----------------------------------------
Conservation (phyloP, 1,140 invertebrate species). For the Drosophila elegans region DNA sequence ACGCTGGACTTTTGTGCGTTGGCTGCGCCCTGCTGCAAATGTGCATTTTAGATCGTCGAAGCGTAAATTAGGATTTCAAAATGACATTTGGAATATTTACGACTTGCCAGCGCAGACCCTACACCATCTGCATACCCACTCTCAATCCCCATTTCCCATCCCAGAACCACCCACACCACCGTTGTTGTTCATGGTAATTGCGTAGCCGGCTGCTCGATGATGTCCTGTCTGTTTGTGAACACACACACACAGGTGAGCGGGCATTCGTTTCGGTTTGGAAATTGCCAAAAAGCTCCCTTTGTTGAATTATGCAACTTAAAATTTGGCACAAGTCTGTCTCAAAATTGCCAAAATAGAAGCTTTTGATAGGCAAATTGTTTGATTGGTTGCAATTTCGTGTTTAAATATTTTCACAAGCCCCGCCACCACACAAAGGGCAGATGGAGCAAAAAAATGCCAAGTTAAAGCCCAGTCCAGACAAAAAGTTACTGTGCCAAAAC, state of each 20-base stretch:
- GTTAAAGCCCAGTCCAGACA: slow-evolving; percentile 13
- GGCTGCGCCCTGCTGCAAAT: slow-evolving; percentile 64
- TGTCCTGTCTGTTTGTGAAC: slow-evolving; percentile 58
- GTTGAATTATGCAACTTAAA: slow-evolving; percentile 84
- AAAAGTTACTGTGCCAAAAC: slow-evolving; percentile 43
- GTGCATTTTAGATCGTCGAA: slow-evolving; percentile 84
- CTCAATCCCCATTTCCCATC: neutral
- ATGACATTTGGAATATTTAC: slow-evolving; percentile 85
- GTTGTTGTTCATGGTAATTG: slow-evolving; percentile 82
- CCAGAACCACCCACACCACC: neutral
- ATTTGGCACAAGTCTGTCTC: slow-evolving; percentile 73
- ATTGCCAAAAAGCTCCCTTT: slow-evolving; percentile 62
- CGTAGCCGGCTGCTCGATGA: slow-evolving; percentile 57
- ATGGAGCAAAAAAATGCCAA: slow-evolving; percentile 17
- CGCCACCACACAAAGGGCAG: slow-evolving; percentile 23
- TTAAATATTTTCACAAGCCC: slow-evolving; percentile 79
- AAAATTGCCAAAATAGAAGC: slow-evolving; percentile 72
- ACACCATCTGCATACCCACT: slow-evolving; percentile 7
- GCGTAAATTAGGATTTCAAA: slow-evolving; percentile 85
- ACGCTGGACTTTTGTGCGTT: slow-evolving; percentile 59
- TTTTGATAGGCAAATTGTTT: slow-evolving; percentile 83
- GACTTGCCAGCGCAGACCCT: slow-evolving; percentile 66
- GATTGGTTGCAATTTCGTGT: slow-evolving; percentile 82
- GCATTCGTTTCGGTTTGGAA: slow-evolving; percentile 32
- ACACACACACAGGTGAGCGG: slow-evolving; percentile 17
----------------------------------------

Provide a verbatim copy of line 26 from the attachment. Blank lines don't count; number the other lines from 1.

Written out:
- ACACACACACAGGTGAGCGG: slow-evolving; percentile 17